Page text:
The repair pit for tunnel-boring machine Bertha requires watertight walls, to keep groundwater surges from thwarting the work, or causing the ground to settle.
Sylvia Plummer: Here's something we should be concerned about, since the SR-710 tunnel will go thru two aquifers.
By Mike Lindblom, March 25, 2014
As engineers design a
pit from which to repair tunnel-boring machine
Bertha, they must conquer the threat of groundwater losses that might
sink Pioneer Square buildings.
The emerging plan calls for a watertight ring of buried shafts,
allowing the dirt within to be scooped away, to form a circular work
zone. Bertha would then grind its way into this concrete-walled pit from
the south, before repairs begin midyear.
Most of the shafts will be 7 feet in diameter, to resist tremendous
soil and water pressures. Part of the ring will include not only a row
of new columns, but have a dual row, by incorporating some of the buried
columns that were previously installed to protect the Alaskan Way
Concrete grout must be injected to fill any gaps — not only in the ring, but several yards to the south.
The worries are twofold.
Groundwater might pour into the repair pit, hampering workers and
equipment as they remove the giant cutterhead, and fix or replace the
damaged main bearing.
And if groundwater suddenly rushes in, the water loss elsewhere could
destabilize old buildings in Pioneer Square, or the viaduct itself.
Previously, Seattle Tunnel Partners (STP) installed a protective
north-south line of buried pillars, to shield the viaduct from Bertha’s
vibrations. Gaps of 5 inches were left between them, to let groundwater
migrate more-or-less normally. Now in a design change, STP’s pit
designer, Brierley Associates, is proposing to fill those gaps with grout. That way, water wouldn’t follow Bertha into the pit.
“Part of the plan includes sealing the pilings placed along the
tunnel route, to prevent water from getting inside the access pit when
the machine breaks through the wall,” said Matt Preedy, deputy Highway
99 administrator for the Washington State Department of Transportation.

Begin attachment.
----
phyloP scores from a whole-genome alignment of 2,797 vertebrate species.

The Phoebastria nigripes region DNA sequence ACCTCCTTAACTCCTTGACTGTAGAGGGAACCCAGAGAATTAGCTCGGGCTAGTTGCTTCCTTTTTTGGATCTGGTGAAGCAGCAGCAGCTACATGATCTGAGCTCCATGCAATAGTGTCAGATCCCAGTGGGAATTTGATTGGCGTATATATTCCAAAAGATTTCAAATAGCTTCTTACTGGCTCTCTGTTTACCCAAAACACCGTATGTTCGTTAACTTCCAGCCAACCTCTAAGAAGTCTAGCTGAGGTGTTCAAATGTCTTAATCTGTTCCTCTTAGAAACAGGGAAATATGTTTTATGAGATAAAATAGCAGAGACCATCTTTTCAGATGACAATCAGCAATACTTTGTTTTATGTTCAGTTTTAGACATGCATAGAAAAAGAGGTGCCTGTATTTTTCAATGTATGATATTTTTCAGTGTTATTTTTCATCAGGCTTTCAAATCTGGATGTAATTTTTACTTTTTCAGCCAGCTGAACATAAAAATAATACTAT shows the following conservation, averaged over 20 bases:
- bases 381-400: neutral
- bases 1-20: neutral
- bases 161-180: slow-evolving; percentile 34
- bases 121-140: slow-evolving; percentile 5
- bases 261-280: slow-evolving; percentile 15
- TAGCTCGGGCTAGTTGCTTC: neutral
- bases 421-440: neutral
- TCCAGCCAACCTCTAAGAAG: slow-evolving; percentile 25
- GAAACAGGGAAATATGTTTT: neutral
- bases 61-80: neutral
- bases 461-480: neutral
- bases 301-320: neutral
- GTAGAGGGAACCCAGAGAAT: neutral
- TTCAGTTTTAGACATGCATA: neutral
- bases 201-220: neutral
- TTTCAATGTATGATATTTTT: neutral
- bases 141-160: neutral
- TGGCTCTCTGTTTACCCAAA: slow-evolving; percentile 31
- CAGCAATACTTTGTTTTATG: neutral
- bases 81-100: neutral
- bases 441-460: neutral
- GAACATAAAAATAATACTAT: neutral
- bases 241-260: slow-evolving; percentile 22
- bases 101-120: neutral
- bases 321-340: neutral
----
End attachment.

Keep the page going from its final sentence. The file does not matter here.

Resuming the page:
Groundwater cannot be taken lightly, the project’s history shows:
• Tests performed in 2002 and
2010 indicated the water content near 35 percent in soil where Bertha
is stranded, at South Main Street. This generates a pressure nearly
three times that of the atmosphere.
• Inspectors inside the machine on Dec. 7, the day Bertha overheated and stalled, report that the cutting head was too flooded for workers to open a hatch in the machine to take a look.
• On Dec. 23-24, when crews pumped away groundwater (in test runs for
January inspections) some buildings in Pioneer Square temporarily sank
by up to a quarter-inch, says a report
by Bender Consulting, of Camano Island, released to The Seattle Times
under a public-records request. Afterward, they rebounded to a net loss
of only one-tenth inch.
• A similar Canadian repair pit in 1994 in Sarnia, Ontario, caused ground sinkage several yards away, while crews added extra pilings to fend off oozing mud.
The repair ring in Seattle will be 83 feet in diameter and 120 feet deep, according to diagrams Preedy showed the City Council on Monday.
“The designers are currently predicting not only what sort of effects
the viaduct might see from that shaft, but also any buildings in
Pioneer Square,” he said.
Also, contractors are designing a temporary noise wall, in hopes of
working through the night. STP has said drilling might restart by Sept. 1
at the earliest.